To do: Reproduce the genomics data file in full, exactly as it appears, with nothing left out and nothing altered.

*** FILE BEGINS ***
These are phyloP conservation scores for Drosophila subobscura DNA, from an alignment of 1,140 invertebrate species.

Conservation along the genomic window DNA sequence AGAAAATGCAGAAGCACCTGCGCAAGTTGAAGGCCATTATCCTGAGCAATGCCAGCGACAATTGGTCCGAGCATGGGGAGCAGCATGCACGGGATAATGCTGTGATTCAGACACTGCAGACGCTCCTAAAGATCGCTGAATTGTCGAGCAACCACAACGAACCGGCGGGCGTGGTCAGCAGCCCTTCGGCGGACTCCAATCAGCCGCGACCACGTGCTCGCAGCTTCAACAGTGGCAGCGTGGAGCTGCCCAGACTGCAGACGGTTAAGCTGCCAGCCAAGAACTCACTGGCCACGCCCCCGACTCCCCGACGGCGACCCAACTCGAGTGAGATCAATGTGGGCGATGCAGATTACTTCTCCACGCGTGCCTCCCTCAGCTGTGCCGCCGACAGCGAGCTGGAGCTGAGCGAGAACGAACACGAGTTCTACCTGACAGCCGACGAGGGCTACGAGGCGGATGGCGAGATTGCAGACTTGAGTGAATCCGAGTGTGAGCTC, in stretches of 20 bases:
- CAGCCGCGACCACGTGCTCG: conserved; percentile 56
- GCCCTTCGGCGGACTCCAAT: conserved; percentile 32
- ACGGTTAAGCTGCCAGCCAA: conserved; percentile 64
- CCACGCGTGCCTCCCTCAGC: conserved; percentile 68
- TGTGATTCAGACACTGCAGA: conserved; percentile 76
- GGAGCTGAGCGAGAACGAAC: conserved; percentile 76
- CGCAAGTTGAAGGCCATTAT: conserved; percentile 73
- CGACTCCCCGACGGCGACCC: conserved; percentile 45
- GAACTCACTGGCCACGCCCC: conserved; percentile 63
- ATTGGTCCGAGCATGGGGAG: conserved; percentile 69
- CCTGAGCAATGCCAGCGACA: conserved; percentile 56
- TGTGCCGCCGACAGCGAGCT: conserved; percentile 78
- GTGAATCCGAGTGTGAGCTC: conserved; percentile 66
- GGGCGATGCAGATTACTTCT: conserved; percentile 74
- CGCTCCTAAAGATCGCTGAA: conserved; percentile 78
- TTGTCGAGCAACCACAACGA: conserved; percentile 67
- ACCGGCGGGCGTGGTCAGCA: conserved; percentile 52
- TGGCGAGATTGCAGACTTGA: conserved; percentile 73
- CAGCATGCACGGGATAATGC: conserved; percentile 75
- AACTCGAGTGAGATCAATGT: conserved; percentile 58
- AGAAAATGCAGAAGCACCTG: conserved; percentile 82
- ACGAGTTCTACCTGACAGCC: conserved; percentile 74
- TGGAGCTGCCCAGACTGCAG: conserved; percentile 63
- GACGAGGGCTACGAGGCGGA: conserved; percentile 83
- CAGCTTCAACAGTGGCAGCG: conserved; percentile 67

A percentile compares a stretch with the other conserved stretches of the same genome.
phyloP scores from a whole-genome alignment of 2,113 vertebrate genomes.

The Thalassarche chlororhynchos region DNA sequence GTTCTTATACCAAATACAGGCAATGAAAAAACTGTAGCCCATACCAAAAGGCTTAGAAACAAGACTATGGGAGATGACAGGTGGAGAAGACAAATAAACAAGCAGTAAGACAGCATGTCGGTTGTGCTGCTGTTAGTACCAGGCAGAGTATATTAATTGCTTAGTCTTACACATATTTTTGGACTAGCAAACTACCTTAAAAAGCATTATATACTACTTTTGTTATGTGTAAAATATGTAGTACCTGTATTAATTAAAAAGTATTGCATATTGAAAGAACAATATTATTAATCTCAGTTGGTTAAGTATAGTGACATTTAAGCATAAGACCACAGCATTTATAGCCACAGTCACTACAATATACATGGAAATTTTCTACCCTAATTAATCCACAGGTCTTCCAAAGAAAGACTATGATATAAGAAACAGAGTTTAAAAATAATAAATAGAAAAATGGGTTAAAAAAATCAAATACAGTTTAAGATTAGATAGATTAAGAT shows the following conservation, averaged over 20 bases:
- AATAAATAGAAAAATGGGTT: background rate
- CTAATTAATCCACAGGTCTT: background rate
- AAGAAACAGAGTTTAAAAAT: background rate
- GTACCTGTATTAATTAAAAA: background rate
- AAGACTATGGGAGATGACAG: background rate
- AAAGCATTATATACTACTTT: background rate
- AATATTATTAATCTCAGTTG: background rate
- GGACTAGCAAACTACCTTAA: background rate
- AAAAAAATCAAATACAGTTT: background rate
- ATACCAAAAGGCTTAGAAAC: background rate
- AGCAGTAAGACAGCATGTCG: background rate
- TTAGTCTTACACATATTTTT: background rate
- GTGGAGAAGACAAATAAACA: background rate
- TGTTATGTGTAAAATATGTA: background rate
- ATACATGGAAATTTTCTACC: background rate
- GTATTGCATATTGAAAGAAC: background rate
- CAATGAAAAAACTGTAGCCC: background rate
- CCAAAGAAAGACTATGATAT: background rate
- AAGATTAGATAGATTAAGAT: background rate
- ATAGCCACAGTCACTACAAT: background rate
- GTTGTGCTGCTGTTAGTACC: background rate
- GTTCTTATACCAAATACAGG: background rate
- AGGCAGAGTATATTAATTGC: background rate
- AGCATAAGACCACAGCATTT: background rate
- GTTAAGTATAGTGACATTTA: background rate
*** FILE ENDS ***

These are phyloP conservation scores for Drosophila subobscura DNA, from an alignment of 1,140 invertebrate species.

Conservation along the genomic window DNA sequence AGAAAATGCAGAAGCACCTGCGCAAGTTGAAGGCCATTATCCTGAGCAATGCCAGCGACAATTGGTCCGAGCATGGGGAGCAGCATGCACGGGATAATGCTGTGATTCAGACACTGCAGACGCTCCTAAAGATCGCTGAATTGTCGAGCAACCACAACGAACCGGCGGGCGTGGTCAGCAGCCCTTCGGCGGACTCCAATCAGCCGCGACCACGTGCTCGCAGCTTCAACAGTGGCAGCGTGGAGCTGCCCAGACTGCAGACGGTTAAGCTGCCAGCCAAGAACTCACTGGCCACGCCCCCGACTCCCCGACGGCGACCCAACTCGAGTGAGATCAATGTGGGCGATGCAGATTACTTCTCCACGCGTGCCTCCCTCAGCTGTGCCGCCGACAGCGAGCTGGAGCTGAGCGAGAACGAACACGAGTTCTACCTGACAGCCGACGAGGGCTACGAGGCGGATGGCGAGATTGCAGACTTGAGTGAATCCGAGTGTGAGCTC, in stretches of 20 bases:
- CAGCCGCGACCACGTGCTCG: conserved; percentile 56
- GCCCTTCGGCGGACTCCAAT: conserved; percentile 32
- ACGGTTAAGCTGCCAGCCAA: conserved; percentile 64
- CCACGCGTGCCTCCCTCAGC: conserved; percentile 68
- TGTGATTCAGACACTGCAGA: conserved; percentile 76
- GGAGCTGAGCGAGAACGAAC: conserved; percentile 76
- CGCAAGTTGAAGGCCATTAT: conserved; percentile 73
- CGACTCCCCGACGGCGACCC: conserved; percentile 45
- GAACTCACTGGCCACGCCCC: conserved; percentile 63
- ATTGGTCCGAGCATGGGGAG: conserved; percentile 69
- CCTGAGCAATGCCAGCGACA: conserved; percentile 56
- TGTGCCGCCGACAGCGAGCT: conserved; percentile 78
- GTGAATCCGAGTGTGAGCTC: conserved; percentile 66
- GGGCGATGCAGATTACTTCT: conserved; percentile 74
- CGCTCCTAAAGATCGCTGAA: conserved; percentile 78
- TTGTCGAGCAACCACAACGA: conserved; percentile 67
- ACCGGCGGGCGTGGTCAGCA: conserved; percentile 52
- TGGCGAGATTGCAGACTTGA: conserved; percentile 73
- CAGCATGCACGGGATAATGC: conserved; percentile 75
- AACTCGAGTGAGATCAATGT: conserved; percentile 58
- AGAAAATGCAGAAGCACCTG: conserved; percentile 82
- ACGAGTTCTACCTGACAGCC: conserved; percentile 74
- TGGAGCTGCCCAGACTGCAG: conserved; percentile 63
- GACGAGGGCTACGAGGCGGA: conserved; percentile 83
- CAGCTTCAACAGTGGCAGCG: conserved; percentile 67

A percentile compares a stretch with the other conserved stretches of the same genome.
phyloP scores from a whole-genome alignment of 2,113 vertebrate genomes.

The Thalassarche chlororhynchos region DNA sequence GTTCTTATACCAAATACAGGCAATGAAAAAACTGTAGCCCATACCAAAAGGCTTAGAAACAAGACTATGGGAGATGACAGGTGGAGAAGACAAATAAACAAGCAGTAAGACAGCATGTCGGTTGTGCTGCTGTTAGTACCAGGCAGAGTATATTAATTGCTTAGTCTTACACATATTTTTGGACTAGCAAACTACCTTAAAAAGCATTATATACTACTTTTGTTATGTGTAAAATATGTAGTACCTGTATTAATTAAAAAGTATTGCATATTGAAAGAACAATATTATTAATCTCAGTTGGTTAAGTATAGTGACATTTAAGCATAAGACCACAGCATTTATAGCCACAGTCACTACAATATACATGGAAATTTTCTACCCTAATTAATCCACAGGTCTTCCAAAGAAAGACTATGATATAAGAAACAGAGTTTAAAAATAATAAATAGAAAAATGGGTTAAAAAAATCAAATACAGTTTAAGATTAGATAGATTAAGAT shows the following conservation, averaged over 20 bases:
- AATAAATAGAAAAATGGGTT: background rate
- CTAATTAATCCACAGGTCTT: background rate
- AAGAAACAGAGTTTAAAAAT: background rate
- GTACCTGTATTAATTAAAAA: background rate
- AAGACTATGGGAGATGACAG: background rate
- AAAGCATTATATACTACTTT: background rate
- AATATTATTAATCTCAGTTG: background rate
- GGACTAGCAAACTACCTTAA: background rate
- AAAAAAATCAAATACAGTTT: background rate
- ATACCAAAAGGCTTAGAAAC: background rate
- AGCAGTAAGACAGCATGTCG: background rate
- TTAGTCTTACACATATTTTT: background rate
- GTGGAGAAGACAAATAAACA: background rate
- TGTTATGTGTAAAATATGTA: background rate
- ATACATGGAAATTTTCTACC: background rate
- GTATTGCATATTGAAAGAAC: background rate
- CAATGAAAAAACTGTAGCCC: background rate
- CCAAAGAAAGACTATGATAT: background rate
- AAGATTAGATAGATTAAGAT: background rate
- ATAGCCACAGTCACTACAAT: background rate
- GTTGTGCTGCTGTTAGTACC: background rate
- GTTCTTATACCAAATACAGG: background rate
- AGGCAGAGTATATTAATTGC: background rate
- AGCATAAGACCACAGCATTT: background rate
- GTTAAGTATAGTGACATTTA: background rate